For much of his captaincy and career as an international cricketer, Mahendra Singh Dhoni aka Captain Cool, did not carry a mobile phone. Or if he had one, few had his number. Ravi Shastri, who was the Indian cricket team’s manager and head coach for a significant part of MS’s tenure as captain, speaking to India Today, says, “Till today, I don’t have his number. I have never asked for his number. I know he doesn’t carry his phone with him. When you want to get in touch with him, you know how to get in touch with him. He is that kind of a person.”
Now, I have at various points in my life envied MS. When he was younger, for his helicopter shot, and as I grew older, his calm temperament. But when I read Shastri’s comments on him not being glued to a mobile phone, I was amazed. How had MS escaped the invasion of his mind by technology — in this case, the mobile phone?
Today, mobile phones are used to take calls, answer emails, watch movies, check social media, shop online, use messaging apps like WhatsApp or Signal and take pictures with the built-in camera. It’s common to see a couple out for dinner in a nice restaurant, glued to their phones. Or lawyers like me running between the 16 courtrooms of the Supreme Court, while checking our phones. It’s the lawyer version of a high-speed Olympic discipline.
Technology has made the virtual world easily accessible and so engaging that doctors now worry about the addictive nature of our activities there. In 2018, Jessica Brown, writing for the BBC, reported that around 3 billion people or 40 per cent of the world’s population, use online social media. Importantly, we spend on average two hours a day “sharing, liking, tweeting and updating on platforms”. This is roughly half a million tweets and Snapchat photos every minute. She says that a study published in the journal “Computers and Human Behaviour” found that people who report using seven or more social media platforms were three times more likely as people using 0-2 platforms, to have higher levels of general anxiety symptoms.
But it’s not just that our daytime hours are being consumed by tech’s virtual world. It is also that our nighttime routines are being disrupted in ways that evolution never intended for our species. Human beings evolved to coordinate their sleep with darkness and waking with sunlight. Sleep is critical to our health and longevity.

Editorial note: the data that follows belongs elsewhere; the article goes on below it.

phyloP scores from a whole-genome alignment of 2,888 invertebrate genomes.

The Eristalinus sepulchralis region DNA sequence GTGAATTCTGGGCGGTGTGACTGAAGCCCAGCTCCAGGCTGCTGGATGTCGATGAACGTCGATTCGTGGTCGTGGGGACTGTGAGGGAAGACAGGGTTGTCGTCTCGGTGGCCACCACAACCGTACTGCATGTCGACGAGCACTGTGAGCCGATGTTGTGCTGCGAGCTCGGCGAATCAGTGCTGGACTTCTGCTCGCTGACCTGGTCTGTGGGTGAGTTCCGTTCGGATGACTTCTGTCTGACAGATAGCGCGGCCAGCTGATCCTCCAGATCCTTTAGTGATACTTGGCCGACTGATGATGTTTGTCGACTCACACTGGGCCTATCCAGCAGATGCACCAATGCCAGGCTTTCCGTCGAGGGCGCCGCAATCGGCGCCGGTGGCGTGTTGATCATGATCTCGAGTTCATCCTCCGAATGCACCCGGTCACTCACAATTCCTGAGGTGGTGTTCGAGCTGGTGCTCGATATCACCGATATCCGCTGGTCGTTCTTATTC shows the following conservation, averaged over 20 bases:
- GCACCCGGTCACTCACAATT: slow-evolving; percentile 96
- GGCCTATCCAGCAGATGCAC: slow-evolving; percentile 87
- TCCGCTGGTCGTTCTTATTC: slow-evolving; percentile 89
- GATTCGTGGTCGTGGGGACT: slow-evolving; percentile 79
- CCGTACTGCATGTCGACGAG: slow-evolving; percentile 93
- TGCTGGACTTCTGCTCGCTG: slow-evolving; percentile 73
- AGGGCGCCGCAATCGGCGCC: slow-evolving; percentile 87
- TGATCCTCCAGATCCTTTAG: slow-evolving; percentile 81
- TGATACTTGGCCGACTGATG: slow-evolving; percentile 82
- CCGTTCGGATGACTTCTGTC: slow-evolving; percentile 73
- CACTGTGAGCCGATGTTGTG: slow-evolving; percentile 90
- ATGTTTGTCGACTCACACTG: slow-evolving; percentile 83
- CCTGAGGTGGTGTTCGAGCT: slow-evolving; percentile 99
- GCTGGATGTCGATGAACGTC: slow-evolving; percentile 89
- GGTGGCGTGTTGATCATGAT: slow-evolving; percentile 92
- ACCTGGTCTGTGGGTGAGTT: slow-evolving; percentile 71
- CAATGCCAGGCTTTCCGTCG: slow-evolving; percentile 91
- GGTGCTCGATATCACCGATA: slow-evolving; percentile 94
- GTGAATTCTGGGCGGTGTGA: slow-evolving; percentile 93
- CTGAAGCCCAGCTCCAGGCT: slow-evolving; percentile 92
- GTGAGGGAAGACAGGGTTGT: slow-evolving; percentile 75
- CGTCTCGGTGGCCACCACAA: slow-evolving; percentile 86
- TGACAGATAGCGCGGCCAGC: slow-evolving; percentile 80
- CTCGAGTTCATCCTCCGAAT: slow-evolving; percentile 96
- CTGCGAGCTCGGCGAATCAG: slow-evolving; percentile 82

Matthew Walker in his extraordinarily well researched book “Why We Sleep” notes that over 17,000 studies link good sleep to longer life — it enhances memory, makes one more creative, lowers food cravings, protects against cancer and dementia. It wards off cold and flus, lowers risks of heart attacks and strokes and makes one feel happier and less depressed. Walker reminds us that Shakespeare wrote in Macbeth in 1611 in Act Two, Scene Two, “sleep is the chief nourisher in life’s feast”.
But our sleep is being disrupted, knowingly or unknowingly, by the tech we hold so dear — our brightly lit deeply seductive devices. Walker writes of a study when healthy adults for two weeks lived in a tightly controlled laboratory environment. Half were asked to read on an iPad for several hours before they slept, five nights a week — iPads are electronic devices enriched with blue LED light. The other half were asked to read printed paper books in the same manner. The group reading on the iPad had “suppressed melatonin release by over 50 per cent at night”. Melatonin, an enzyme that the body produces, is critical for sleep. The blue LED light confuses the body into thinking that it’s not nighttime, but daytime, and hence melatonin production is diminished resulting in loss of sleep.
The issue is not simply that technology deprives us of sleep. Clearly, much in modern life has caused a diminished sleep pandemic — the stress of longer working hours, laborious commutes, noise pollution and technology, each plays a role. A global sleep survey (across 12 countries) conducted by Philips and KJT Group in 2019 found that 62 per cent of adults don’t feel that they get enough sleep. Doctors recommend that we sleep eight hours each night. The survey showed that adults logged an average of 6.8 hours of sleep on weekdays, while on weekends it was 7.8 hours. Some of this is also due to our inability to “switch off” as technology makes us accessible 24/7.
With work from home now meaning that our kitchens are our new offices and the first thing that most people do when they wake up is check email, the real question is: What are we losing in the process? What we are losing are the qualities that are most special to our species — our ability to reflect, to observe and to look within. All activities that necessitate having full control of one’s mind. Importantly, we are losing the ability to live in the present moment, amid the email checking, iPad viewing and smartphone-picture-taking.
And the present is full of magical moments. Last Sunday, as I walked around Delhi’s beautiful Sunder Nursery with my family, we spotted a dragonfly. The dragonfly was fluttering its wings, and briefly, a sliver of pale earlyish morning sunshine fell on its wings. A peacock walked by in the distance. We all grew quiet, and the adults had their various devices switched off. I understood then what Thich Nhat Hanh, the Buddhist master, meant when he said, “the present moment is filled with joy and happiness. If you are attentive, you will see it.” The greatest challenge of this era will be the ability to pay attention to the present, given the technology that draws our attention away to everything that is not in the present. MS Dhoni is on to something.
Menaka Guruswamy is a Senior Advocate at the Supreme Court